I am pleased over the reelection of President Obama. And while I am still holding out hope that the next election, or the one after that, will place the first woman in the Oval Office, the recent race has brought many, many victories for women.
Victory! There are now a record number of women in the Senate, including the fearless, plain-spoken and inspiring Massachusetts Democrat Elizabeth Warren.
Triumph! Another is Missouri's Claire McCaskill who, with seemingly effortless might, erased the idiocy of her opponent's comments about "legitimate rape."
History! Tammy Baldwin made history Tuesday night, twice, by becoming the first openly gay politician, and the first Wisconsin woman, elected to the U.S. Senate.
Future greatness! And I celebrate the first all-female delegation: senators, House members, and a governor in New Hampshire.
Signed, sealed, delivered, sister.
But here's what is actually most astonishing: According to pollsters, women's votes per se did not win the election for President Obama. The Washington Post online exit-poll interactive reveals that single women voted largely for Obama, but married women did not. What actually cemented Obama's win was his broader traction among young people, African Americans and Latinos, including unmarried woman in these categories.
This says to me that women are not voting as an isolated bloc. We are diverse, and this diversity -- as in, divide and conquer -- is the opposite of divisiveness. Diversity is the definition of America's success and greatness as a nation, and as an idea.
This means that as women, in our diversity, we are more powerful than we may have realized or expected, because we represent so many interest-bases within the voting population. Young, unmarried women seeking their first jobs out of college, African American and Latina women seeking greater social justice, and women in general demanding control over our own reproductive freedoms, for example.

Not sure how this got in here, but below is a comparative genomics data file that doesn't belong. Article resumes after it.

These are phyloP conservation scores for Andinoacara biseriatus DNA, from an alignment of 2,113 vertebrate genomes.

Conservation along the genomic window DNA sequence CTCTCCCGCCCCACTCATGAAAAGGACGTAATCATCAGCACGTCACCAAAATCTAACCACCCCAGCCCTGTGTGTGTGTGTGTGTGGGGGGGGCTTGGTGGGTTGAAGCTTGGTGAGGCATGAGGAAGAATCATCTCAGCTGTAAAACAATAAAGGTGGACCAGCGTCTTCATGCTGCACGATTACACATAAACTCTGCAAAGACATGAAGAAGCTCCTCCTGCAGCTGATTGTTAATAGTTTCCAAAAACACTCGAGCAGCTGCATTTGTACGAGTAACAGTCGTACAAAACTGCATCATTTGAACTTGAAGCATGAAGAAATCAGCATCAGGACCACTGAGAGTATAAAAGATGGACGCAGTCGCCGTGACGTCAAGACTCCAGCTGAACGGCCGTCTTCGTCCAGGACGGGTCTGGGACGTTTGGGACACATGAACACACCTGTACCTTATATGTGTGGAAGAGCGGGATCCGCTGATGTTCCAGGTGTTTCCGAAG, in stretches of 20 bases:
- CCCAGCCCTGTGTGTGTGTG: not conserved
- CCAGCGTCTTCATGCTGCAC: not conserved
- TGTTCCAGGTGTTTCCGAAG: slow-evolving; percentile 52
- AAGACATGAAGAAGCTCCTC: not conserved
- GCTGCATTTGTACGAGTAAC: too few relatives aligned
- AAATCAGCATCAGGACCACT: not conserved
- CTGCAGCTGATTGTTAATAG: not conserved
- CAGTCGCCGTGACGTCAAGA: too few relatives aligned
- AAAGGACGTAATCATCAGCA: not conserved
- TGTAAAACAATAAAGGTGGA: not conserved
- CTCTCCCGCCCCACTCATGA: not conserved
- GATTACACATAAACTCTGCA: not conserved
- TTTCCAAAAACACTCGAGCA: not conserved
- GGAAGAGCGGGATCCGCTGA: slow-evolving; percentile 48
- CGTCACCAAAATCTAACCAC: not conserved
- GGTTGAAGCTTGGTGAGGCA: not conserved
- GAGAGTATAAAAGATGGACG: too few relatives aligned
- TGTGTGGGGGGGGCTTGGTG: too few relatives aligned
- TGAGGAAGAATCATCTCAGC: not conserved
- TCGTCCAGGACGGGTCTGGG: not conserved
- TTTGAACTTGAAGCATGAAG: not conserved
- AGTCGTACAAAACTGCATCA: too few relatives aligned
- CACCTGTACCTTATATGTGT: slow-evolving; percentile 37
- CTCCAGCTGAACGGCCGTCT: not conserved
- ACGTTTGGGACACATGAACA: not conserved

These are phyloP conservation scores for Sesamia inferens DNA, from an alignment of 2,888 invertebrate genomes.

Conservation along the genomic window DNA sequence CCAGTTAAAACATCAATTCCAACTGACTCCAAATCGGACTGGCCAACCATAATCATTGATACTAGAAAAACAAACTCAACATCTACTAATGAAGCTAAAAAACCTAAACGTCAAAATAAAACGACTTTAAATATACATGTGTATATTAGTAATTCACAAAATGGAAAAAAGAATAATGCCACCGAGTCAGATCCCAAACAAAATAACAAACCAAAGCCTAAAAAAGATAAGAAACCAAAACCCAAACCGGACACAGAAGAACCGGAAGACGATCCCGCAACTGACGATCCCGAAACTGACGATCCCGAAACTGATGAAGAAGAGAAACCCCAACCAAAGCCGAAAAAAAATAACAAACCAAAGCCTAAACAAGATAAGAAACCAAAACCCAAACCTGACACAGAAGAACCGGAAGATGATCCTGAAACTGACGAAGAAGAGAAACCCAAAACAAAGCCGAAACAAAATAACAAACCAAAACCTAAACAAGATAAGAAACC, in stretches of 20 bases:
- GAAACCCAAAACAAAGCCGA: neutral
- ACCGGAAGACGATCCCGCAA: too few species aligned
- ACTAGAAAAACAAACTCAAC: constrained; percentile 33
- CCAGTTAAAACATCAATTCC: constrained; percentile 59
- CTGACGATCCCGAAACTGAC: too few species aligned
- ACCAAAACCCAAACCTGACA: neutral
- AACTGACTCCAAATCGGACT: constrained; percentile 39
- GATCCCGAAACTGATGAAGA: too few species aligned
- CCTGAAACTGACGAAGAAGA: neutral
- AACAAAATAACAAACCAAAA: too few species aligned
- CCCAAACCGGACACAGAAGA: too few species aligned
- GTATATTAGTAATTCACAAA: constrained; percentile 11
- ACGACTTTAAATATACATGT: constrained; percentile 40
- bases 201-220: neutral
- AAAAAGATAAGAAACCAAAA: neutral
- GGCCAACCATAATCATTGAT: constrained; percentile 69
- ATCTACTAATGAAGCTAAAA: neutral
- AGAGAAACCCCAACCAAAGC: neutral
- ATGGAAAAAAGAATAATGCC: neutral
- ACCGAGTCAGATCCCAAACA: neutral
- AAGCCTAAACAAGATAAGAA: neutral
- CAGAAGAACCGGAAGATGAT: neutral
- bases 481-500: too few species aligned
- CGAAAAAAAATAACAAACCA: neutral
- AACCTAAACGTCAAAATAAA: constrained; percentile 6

This aligns with an epiphany I've had recently, after my company's nonprofit women's initiative, FITE, surpassed its target goal. The initiative was launched in January 2011 with the objective of funding 25,000 microloans to women entrepreneurs, worldwide. In the process of spreading the word about this goal to thousands of women everywhere, whether speaking at the Clinton Global Initiative or the United Nations each year, or simply blogging and tweeting, of course I used the word "empowerment," as if power were a magical something yet to be granted to women.
But here's the Aha! moment: Women have always been powerful. We are already powerful. And we don't need to be empowered, but merely connected with opportunity. The 25,000 women who received microloans via FITE are an illustration of this. The cash-value of the loans they receive is small, and they are literally using that money to change the world, starting with their own families, villages, townships and nations.
The subtler gender demographics of the recent election further prove this point. Our ability to direct the national conversation is growing steadily, not just because of our gender, but because we are people who influence and shape every aspect of national life. To quote a marvelous woman that I met earlier this year at the Clinton Global Initiative, activist/author Leymah Gbowee, "Mighty be our powers."
I still want a woman in the White House. Because I want balance and gender equality. That's all.
This is where we stand as women, right now. The mythic ruby slippers of power have been on our feet all along -- and now we embark together on what will be the most breathtaking part of our collective national journey.